Immediately below the Pipeline specification is a drop-down menu for Label. This describes the nature of issue; for example, is it a bug, a new feature (enhancement), an optimization, or just a question? All JCSDA repositories on GitHub use a common set of labels. And, the labels are color-coded: those in yellow and red are most relevant for the creation of new issues. You are permitted to add more than one label. So, in addition to specifying the type of issue, you may optionally also attach a project label (JEDI1, JEDI2…). The project labels are useful with tracking and reporting but don’t worry if you forget - a JEDI master can attach the appropriate project label as long as you remember to specify an Epic, as described below.

This leaves the two E’s. The first stands for Estimate - how much work do you think this task will take to complete? This is notoriously difficult to get right and it is often acknowledged that all estimates are wrong to some degree. Nevertheless, for planning and recording purposes, it is important to distinguish between minor changes that will take only an afternoon to complete and major refactoring of code that may involve several weeks of work.

The numerical scale you see when you select the drop-down menu for Estimate is nonlinear. There is little rationale behind this scale other than the idea that some tasks are much harder than others. The most accurate way to assign a numerical value to an amount of work is to collaboratively compare it to other tasks as an agile team. But, in the absence of this process, a good rule of thumb is 1 point for half a day’s work. So, if this task can be completed in a free afternoon, give it an estimate of 1. If you expect it to take a week or so of dedicated work, maybe give it an 8 or a 13. Note that this need not mean it will be done in a week because it is likely that not all your time will be solely dedicated to this particular issue. Estimates can always be adjusted after the work is completed and/or after discussion in the team meetings.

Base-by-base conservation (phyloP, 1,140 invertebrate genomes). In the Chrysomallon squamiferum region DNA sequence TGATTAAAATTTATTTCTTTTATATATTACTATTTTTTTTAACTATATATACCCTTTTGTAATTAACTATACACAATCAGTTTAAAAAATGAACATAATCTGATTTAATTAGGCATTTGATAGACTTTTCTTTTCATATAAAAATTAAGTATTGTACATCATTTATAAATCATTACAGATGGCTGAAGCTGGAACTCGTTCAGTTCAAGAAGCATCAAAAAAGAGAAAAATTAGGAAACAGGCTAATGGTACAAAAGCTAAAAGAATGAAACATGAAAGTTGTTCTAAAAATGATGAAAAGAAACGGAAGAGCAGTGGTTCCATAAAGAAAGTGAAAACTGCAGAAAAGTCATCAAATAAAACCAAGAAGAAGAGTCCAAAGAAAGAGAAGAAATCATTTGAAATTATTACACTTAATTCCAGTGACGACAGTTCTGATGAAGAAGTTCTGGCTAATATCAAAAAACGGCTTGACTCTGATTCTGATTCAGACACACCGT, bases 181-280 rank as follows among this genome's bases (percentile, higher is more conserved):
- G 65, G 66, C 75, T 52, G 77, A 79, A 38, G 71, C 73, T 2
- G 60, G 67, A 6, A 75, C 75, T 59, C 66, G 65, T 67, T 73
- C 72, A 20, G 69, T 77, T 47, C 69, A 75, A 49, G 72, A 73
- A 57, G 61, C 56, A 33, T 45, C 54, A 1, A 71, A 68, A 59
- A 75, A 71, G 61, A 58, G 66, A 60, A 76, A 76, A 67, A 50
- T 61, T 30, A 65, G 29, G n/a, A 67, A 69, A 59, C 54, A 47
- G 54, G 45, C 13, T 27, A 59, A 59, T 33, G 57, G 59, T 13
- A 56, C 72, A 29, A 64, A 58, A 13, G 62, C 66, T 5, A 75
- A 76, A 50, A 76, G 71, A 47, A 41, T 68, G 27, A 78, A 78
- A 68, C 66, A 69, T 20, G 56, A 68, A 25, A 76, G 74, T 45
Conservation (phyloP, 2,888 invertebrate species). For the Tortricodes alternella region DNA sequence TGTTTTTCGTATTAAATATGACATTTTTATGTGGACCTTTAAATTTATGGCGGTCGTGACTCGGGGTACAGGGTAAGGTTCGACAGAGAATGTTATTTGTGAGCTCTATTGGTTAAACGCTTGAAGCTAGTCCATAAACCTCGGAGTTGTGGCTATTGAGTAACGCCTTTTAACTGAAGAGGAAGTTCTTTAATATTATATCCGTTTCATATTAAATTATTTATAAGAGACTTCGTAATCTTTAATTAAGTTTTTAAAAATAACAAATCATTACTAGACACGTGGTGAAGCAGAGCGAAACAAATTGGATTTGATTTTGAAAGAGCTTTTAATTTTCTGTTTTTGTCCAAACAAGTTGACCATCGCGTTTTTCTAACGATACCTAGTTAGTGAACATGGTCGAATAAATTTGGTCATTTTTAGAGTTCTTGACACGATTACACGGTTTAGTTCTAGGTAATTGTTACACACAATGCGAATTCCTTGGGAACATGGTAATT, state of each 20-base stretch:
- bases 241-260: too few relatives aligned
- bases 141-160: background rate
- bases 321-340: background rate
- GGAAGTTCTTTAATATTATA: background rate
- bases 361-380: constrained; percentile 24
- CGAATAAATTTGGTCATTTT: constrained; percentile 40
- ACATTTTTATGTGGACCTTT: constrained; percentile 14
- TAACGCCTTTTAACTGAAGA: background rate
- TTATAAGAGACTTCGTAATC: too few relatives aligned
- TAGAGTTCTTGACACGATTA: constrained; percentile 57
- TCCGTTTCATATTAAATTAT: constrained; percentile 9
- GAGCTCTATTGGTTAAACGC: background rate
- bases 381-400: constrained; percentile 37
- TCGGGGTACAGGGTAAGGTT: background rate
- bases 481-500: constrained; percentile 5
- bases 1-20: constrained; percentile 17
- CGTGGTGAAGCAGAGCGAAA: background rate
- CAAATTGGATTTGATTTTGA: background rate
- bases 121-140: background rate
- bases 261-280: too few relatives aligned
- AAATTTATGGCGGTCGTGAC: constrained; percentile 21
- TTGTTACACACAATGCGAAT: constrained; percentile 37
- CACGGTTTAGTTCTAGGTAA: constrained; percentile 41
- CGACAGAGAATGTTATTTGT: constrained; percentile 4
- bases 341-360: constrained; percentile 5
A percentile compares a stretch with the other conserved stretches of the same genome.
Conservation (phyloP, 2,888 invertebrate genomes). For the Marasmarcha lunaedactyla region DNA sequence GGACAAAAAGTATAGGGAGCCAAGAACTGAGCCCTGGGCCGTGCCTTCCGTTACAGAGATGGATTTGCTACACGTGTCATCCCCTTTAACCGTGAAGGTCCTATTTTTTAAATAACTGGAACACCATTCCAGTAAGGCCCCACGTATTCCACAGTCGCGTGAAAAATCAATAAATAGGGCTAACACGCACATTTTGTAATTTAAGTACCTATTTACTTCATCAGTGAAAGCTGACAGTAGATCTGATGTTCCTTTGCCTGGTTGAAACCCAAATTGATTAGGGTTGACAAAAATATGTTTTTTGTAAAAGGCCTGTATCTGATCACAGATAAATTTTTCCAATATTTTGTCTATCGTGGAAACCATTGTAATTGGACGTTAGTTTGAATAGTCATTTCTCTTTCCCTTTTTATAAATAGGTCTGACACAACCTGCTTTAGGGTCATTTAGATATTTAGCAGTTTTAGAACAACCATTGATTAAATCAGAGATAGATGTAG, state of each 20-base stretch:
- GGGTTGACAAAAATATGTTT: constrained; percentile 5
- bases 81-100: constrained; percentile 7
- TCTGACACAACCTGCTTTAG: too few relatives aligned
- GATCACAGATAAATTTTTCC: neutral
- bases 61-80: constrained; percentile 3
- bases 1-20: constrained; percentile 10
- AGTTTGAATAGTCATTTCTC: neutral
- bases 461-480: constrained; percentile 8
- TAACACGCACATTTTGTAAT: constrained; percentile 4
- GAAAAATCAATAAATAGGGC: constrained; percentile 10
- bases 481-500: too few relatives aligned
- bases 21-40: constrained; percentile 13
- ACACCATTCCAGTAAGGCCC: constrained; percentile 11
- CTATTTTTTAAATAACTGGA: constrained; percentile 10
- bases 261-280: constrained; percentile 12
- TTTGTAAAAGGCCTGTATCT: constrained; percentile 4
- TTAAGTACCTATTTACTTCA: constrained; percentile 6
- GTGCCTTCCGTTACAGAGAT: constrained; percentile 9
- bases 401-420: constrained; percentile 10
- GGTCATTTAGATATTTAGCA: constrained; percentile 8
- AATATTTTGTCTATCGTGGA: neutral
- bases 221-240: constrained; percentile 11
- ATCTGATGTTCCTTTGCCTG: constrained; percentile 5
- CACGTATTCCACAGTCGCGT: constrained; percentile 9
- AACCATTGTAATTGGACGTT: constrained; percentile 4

The second E stands for EPIC. In JEDI, Epics are generally linked to the JCSDA Annual Operating Plan (AOP). So, this lets you link the task to some specific deliverable in the AOP. You can find the appropriate item using the searchable Epics menu in the right column. It is possible to assign a task to more than one Epic.

You may optionally also specify a Milestone from the drop-down menu on the right. The appropriate milestone should generally be determined at the project team meetings but it can be useful to suggest a value here.

Milestones are used to track monthly projects in the form of burndown charts and other reports. In addition to tracking monthly goals, milestones can also be used for planning and managing focused one or two-week code sprints.

Like milestones, Epics are high-level objectives that band together multiple issues. But, unlike milestones, Epics in JEDI are directly linked to deliverables in JCSDA’s Annual Operating Plan (AOP). Each of the five JEDI Tasks in the AOP is a Project from the point of view of ZenHub, and each subtask is an Epic. In ZenHub, a Project is defined as a group of epics. Some Epics may further be divided into one or more sub-Epics that link several focused issues in pursuit of a common goal. Some Epics and sub-Epics may be completed in a matter of weeks but others may last months, until they are completed, renewed, or revised in the next AOP.

For much more information on Epics, Milestones, and Estimates see the excellent documentation available from the ZenHub Help Center.